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Monday, January 26, 2015

Joe Mangrum

Union Square, Joe Mangrum, one day in 2010
A whole new meaning to "handmade" art.
Sometime, several thousand years ago, there developed the theory that art should be permanent. I'm tempted to blame that on the Egyptians who seemed to think everything (even life itself) should be permanent. However, in contemplating the whole phenomena, I'm thinking it likely goes back much farther than that, to some creative cave dweller daubing colored mud and black ashes around with a dead animal tail on the stone walls of his humble abode. Whatever the case, the concept stuck. Moreover, to the delight of present day archaeologist and art history aficionados, artists and scientist have since gone to great lengths to ensure this element of art permanence is...well...permanent. Any misconception that is thousands of years old is quite difficult to correct. Art, in effect, causes time to stand still. As an artist pours hundreds of hours into a painting or sculpture, he or she freezes that time in the form of an archival creative statement. Well, not all artists. Not Joe Mangrum.

Joe Mangrum's temporary art.

Joe Mangrum
I suppose there are probably other art media that are less permanent than Joe Mangrum's sidewalk sand paintings, I just can't think of any at the moment. Sand painting is not the only type of art Joe Mangrum does (he creates large scale sculptures as well), and he's not the only artist creating sand paintings. Tibetan monks make a fetish of their art being temporary. The Navajo use it to heal the sick. Meanwhile others bottle their images in striving for permanence. Permanent or temporary, Mangrum IS one of the best at what he does. And, thanks to photography, as you can see above, his work does have a degree of permanence. Although he employs many hours in creating his sidewalk decorations, he's not the least bit sad to see the rain, wind, or human footprints eventually destroy them.

Expand-reflect-exist, 2009, Joe Mangrum, All Points West Festival
Not all of Mangrum's art involves
geometric abstraction
Joe Mangrum is no simple itinerant street artist with a tin cup to facilitate tips. Though he now lives and works in New York City, Joe was born near St. Louis in 1969. He's started painting lessons when he was eight and by the time he was sixteen his art had won him a trip to India, where he first picked up his interest in sand painting. The trip also sparked an interest in travel and multi-cultural art. In returning, Mangrum enrolled in Chicago's AIC School of Art where he received his BFA in 1991, majoring in painting and photography (a good combination for a would-be sand artist). Since then he estimates he's created well over six-hundred sand paintings. His large scale site-specific sculptural installations(above) have brought him almost as much fame.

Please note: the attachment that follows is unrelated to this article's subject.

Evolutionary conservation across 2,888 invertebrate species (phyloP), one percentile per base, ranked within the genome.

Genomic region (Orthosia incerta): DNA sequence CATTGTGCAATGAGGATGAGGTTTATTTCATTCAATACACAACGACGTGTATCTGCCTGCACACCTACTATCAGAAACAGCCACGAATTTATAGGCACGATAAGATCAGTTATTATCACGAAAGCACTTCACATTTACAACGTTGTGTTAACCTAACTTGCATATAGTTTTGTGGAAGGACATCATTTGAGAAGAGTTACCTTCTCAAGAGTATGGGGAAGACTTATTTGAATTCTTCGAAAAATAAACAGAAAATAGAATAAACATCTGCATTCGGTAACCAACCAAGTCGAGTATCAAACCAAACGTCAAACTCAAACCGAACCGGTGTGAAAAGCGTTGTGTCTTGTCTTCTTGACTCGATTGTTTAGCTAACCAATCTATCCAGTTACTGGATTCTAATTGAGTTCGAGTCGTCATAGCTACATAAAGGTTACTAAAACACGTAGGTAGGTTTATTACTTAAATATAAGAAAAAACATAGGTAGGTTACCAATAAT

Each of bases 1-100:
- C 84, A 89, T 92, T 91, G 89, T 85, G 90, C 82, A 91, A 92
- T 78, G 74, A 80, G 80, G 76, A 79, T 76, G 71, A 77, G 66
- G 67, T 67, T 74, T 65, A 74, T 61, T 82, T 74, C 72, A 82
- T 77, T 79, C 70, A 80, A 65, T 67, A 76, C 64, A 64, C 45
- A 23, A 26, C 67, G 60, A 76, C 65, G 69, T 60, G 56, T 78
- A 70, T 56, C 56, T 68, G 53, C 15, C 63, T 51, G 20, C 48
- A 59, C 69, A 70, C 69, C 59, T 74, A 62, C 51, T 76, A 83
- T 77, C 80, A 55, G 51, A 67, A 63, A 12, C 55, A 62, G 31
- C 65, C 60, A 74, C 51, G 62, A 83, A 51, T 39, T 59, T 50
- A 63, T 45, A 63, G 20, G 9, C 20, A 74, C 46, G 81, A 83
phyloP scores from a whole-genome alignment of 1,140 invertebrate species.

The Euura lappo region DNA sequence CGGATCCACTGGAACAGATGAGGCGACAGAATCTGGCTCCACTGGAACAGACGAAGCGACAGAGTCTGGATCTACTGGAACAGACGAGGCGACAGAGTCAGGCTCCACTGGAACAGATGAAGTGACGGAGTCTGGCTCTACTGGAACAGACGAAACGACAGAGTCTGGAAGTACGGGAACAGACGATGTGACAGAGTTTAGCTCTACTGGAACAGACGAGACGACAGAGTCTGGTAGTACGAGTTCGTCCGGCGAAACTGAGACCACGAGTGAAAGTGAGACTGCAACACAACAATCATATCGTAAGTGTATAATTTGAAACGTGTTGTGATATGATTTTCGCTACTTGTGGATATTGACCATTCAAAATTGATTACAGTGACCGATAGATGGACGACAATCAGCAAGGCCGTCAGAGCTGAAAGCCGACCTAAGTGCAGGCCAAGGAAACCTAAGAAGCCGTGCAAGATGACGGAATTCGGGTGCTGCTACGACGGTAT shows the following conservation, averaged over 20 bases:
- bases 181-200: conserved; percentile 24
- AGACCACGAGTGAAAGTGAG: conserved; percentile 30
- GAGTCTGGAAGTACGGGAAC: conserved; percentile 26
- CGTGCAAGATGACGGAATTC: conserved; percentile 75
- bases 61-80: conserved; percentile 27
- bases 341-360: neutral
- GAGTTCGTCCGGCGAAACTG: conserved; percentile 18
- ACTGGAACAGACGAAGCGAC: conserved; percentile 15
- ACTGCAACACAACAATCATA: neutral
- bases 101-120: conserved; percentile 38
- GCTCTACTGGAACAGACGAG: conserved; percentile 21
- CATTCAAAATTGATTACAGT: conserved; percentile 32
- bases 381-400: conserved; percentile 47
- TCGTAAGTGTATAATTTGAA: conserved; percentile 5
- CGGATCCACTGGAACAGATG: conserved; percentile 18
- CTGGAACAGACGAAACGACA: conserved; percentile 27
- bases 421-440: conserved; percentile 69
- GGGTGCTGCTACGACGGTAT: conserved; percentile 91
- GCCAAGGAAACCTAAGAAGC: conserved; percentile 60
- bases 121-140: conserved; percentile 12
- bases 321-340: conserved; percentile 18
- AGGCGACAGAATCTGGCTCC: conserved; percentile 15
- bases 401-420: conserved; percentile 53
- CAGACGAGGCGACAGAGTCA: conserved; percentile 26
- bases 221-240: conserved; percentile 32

Photo by Billy Sheahan
Starting with a geometric outline, surprisingly precise for a freehand drawing.
As with every work of art, it starts out small, a tiny pile of sand, which then Mangrum's talented fist sweeps outward in carefully planned arcs, swirls, lines, circles, and fills. It's not an art for those reluctant to get their hands dirty. A wisp of air, a few drops of rain, and it's all for naught. However, Mangrum is sometimes amazed at the longevity of his work, even on busy urban sidewalks. Even those who respect little else, seem to respect the great beauty of fine art.

Photo by Billy Sheahan
The shadows grow longer as the work nears completion.
Creating a medium to large-scale work of sand art is an all-day job, stopping only long enough for lunch, restroom breaks, photography, and to talk to passing strangers about his art. That may well be he part of his art he loves most. By the time the work is finished (below) it's often after sunset, with only moonlight and streetlights to illuminate his work.

Photo by Billy Sheahan
The finished work, about eight p.m.
The art of sweeping up.
Some of Mangrum's sand paintings last longer than others. Some are created indoors and thus cannot rely upon the elements to do the messy work of cleaning up (left). Check out the video below on what it's like to deliberately destroy art.

 This is just the first phase of cleanup.
Once the dust has settled, they come back and do it again.


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